Educating the Whole Person

If you ask Bates graduates what they value most about their time here, as often as not they’ll say something like, “Bates taught me how to think.” Supported by a dedicated faculty, Bates students learn to explore broadly and deeply, to cross disciplines and to question rigorously.

At Bates, students and faculty form a community of scholars who share a thirst for learning, drawing on the methods of the sciences, the patterns of logic and language, the study of societies and expression in the arts.

A Bates education fosters intellectual inquiry and reflection, personal growth, and a commitment to the world beyond oneself. Bates offers students a rigorous academic experience in a collaborative and supportive environment.


Facts

  • 2,000 students
  • 20 students in the average class
  • 10-to-1 student to faculty ratio
  • 100% of faculty hold highest degree in their field
  • 100% of students complete a capstone or thesis
  • 60% of students study abroad
  • 31 NESCAC Division III teams
  • 110 student clubs, open to all
  • 160 community partnerships through the Harward Center
  • 0 fraternities and sororities
  • 5-week spring Short Term
  • 109 acres on Lewiston campus
  • 600 acres in Bates–Morse Mountain Conservation Area
  • 24,000 alumni

Academics

We have 35 majors. Some are surprising (neuroscience, rhetoric), many are interdisciplinary (American cultural studies, environmental studies), many are also offered as minors. All are designed to throw you headlong into the skills, practices, certainties and mysteries of at least one field; they’re also designed to lead to great things, including but not limited to graduate or professional school, enlightened leadership and making your own way in the world.

The Bates curriculum offers many options. You can design your own major. You can take our Dual Degree Engineering Program: three years at Bates, plus two years at a top engineering school (Case Western, Columbia, Dartmouth, Rensselaer Polytechnic Institute, Washington University in St. Louis). You can also minor in the following:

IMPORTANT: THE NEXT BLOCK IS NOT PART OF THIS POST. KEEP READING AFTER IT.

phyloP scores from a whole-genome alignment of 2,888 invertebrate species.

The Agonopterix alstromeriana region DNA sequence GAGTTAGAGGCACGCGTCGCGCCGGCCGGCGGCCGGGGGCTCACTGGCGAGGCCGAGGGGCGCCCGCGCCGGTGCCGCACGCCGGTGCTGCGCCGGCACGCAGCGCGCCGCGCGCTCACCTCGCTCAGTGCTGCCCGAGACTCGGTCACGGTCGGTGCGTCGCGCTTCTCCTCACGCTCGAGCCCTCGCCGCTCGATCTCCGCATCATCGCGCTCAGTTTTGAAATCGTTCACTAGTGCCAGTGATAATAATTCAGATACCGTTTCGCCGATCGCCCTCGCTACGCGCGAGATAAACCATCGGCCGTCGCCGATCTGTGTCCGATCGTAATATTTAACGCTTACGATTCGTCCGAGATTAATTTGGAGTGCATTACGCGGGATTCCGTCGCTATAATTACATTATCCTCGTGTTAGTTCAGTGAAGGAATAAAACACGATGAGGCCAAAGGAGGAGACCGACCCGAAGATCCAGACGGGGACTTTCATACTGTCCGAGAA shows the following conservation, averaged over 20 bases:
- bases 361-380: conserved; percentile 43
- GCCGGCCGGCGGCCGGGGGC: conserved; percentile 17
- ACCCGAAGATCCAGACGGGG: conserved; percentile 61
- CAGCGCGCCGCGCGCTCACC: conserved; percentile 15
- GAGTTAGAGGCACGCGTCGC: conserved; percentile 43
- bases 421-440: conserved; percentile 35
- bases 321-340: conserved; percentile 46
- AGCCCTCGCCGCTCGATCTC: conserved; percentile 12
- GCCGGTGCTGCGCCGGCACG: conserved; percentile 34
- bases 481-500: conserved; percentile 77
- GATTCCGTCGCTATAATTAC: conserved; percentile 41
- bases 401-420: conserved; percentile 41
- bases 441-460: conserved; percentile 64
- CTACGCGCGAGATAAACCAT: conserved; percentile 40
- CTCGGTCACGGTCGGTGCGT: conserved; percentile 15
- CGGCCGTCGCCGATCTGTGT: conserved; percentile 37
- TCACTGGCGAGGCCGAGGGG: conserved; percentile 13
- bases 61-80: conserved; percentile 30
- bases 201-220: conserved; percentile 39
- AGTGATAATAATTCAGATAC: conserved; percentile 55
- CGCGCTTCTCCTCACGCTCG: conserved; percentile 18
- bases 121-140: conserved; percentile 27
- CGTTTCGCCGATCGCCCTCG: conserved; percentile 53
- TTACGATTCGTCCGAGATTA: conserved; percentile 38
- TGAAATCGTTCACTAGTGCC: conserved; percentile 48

• Asian Studies
  • German and Russian Studies
  • Greek
  • Latin
  • Teacher Education

Most students take two General Education Concentrations (GECs — rhymes with “treks”), a group of four courses that add up to a sustained exploration of one theme. They’re like mini-minors.


Some recent GECs:

  • Archaeology and Material Culture
  • Bridging El Atlantico
  • Chinese Society and Culture
  • Considering Africa
  • Film and Media Studies
  • German in Vienna
  • North Atlantic Studies
  • Producing Culture: Arts and Audience
  • Russian in St. Petersburg
  • Shakespearean Acting

A GEC like North Atlantic Studies includes these courses:

  • Class, Inequity, Poverty and Justice
  • Sound
  • Water and Society
  • The Human Body
  • Middle East in Global Context
  • The Arctic: Politics, Economics, Peoples
  • Environmental Geochemistry
  • Vikings
  • Wabanaki History in Maine

Short Term

Our academic calendar is divided into two traditional semesters and one Short Term in late April and May. In Short Term, students take only one course, on a compressed schedule; they can also take internships or conduct fieldwork; a number of Short Term courses are conducted off campus. The result is a focused investigation of a single topic. A few recent Short Term courses:

  • Experimental Neuro/Physiology
  • Field Studies in Religion: Cult and Community
  • Geology of the Maine Coast by Sea Kayak
  • Monsters: Imagining the Other Practical Genomics and Bioinformatics
  • Roller Coasters: Theory, Design, and Properties